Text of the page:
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The Blacker the Berry by Wallace Thurman
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Nov 10, 11

bookshelves: fiction-mainstream
Read in November, 2011

THE BLACKER THE BERRY. (1929). Wallace Thurman. ****.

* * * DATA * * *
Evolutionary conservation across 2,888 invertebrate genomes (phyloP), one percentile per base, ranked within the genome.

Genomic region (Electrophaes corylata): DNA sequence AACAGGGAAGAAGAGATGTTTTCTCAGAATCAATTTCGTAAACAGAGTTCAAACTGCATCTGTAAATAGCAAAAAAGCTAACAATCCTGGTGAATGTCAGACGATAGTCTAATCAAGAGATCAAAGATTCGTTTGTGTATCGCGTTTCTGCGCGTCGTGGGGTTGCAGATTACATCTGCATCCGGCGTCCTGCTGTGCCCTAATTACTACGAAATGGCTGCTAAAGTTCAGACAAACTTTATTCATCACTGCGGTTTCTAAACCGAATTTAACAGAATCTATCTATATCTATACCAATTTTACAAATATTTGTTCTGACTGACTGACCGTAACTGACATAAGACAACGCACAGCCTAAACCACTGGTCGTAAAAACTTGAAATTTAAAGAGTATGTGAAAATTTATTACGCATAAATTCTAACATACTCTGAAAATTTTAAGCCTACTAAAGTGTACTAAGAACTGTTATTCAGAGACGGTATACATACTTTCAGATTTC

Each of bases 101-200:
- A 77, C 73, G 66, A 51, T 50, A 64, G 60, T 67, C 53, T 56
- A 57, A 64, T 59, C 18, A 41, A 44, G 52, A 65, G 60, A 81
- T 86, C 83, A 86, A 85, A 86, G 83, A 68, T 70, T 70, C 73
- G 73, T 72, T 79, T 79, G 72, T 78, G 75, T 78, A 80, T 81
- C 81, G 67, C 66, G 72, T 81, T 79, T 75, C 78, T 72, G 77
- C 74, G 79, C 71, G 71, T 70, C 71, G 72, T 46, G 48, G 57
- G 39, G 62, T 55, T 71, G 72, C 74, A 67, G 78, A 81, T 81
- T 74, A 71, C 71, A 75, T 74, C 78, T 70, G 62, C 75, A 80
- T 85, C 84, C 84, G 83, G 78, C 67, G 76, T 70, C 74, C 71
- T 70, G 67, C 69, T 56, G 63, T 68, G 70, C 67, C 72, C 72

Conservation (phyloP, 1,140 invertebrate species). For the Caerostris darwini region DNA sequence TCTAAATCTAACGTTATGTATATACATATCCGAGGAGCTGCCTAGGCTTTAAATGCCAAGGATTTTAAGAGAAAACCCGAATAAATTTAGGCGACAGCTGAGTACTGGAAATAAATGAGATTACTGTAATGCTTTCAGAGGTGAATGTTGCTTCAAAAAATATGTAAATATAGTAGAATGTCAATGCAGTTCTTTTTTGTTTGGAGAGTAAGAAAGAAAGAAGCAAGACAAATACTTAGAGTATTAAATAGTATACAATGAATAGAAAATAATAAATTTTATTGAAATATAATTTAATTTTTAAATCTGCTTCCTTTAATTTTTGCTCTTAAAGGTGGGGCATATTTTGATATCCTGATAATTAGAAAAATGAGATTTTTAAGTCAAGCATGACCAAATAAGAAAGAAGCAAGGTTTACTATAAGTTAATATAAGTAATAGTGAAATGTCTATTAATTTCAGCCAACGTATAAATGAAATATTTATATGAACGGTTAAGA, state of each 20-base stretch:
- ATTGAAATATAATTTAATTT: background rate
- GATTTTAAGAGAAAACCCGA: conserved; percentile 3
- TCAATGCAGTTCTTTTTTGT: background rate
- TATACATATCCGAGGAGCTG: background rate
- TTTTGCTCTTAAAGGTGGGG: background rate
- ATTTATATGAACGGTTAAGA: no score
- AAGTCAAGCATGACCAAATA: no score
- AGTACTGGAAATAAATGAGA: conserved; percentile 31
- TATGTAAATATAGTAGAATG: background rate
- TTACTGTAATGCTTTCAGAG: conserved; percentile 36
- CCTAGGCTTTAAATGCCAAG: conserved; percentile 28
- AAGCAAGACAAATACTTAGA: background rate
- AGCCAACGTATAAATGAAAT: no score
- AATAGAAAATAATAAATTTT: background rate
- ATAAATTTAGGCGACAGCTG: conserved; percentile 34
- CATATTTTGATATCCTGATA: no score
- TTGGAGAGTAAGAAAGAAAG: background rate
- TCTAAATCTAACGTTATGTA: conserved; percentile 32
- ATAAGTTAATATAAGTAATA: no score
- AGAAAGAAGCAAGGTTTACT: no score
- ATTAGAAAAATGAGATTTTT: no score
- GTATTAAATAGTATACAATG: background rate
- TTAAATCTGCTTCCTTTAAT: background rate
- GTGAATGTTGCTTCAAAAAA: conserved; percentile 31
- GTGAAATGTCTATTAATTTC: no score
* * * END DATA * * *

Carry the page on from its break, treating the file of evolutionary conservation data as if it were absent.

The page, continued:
This novel was one of the ones included in the Library of America’s collection called “Harlem Renaissance.” It addresses the issue of prejudice among blacks themselves of truly “black” women. Although they admired lighter-skinned blacks, ones who were truly a deep black were shunned and ignored. The heroine of this novel is a woman named Emma Lou. She was raised in Boise by her family who had managed to become mildly successful and achieve a middle-class status. Unfortunately Emma Lou was born black-black, and was resented by her mother, who couldn’t see how she could have had a baby so black. Emma Lou is first presented at her high school graduation, receiving her diploma. She was the only black person in her class, and was musing over her achievement and what it all meant to her. She was essentially a lonely person; nobody in her class had made any effort to become friends with her. She didn’t see any future in Boise, but her family offered to send her to UCLA. When she got there, she did see some other Negro girls, but only one of them was black like her. Unfortunately, this girl was a Southern Negro and displayed all of the crass behavior of an ignorant southerner – loud voice and poor grammer. She soon tired of this friend, even though the friend had lots of money and managed to introduce her to some other black girls on campus. Emma Lou continued to dwell mentally on her blackness, and saw it as the reason for her lack of friends and exclusion from the only black sorority on campus. She did well in school, but decided to leave to move East to Harlem to find out how “real” Negroes lived. Once there, she was again isolated, but did her best to find a job and to mix in with blacks of the “right sort.” She gets tangled up with a smooth talking black man at a cabaret during a dance session. Not knowing any better, she immediately falls in love with him and pursues him – much to her detriment. This is a depressing novel of growing up black-black and the harsh treatment dark-colored blacks receive from their peers – whether actual or not. It is also a harsh review of the morals and expectations of black men in Harlem; there’s not much good said about them by the author. I was really surprised about the negative approach taken by the author in this novel. It was certainly strong, with no apparent hope in sight, either for Emma Lou or for the man she ultimately pursues and captures. Recommended.
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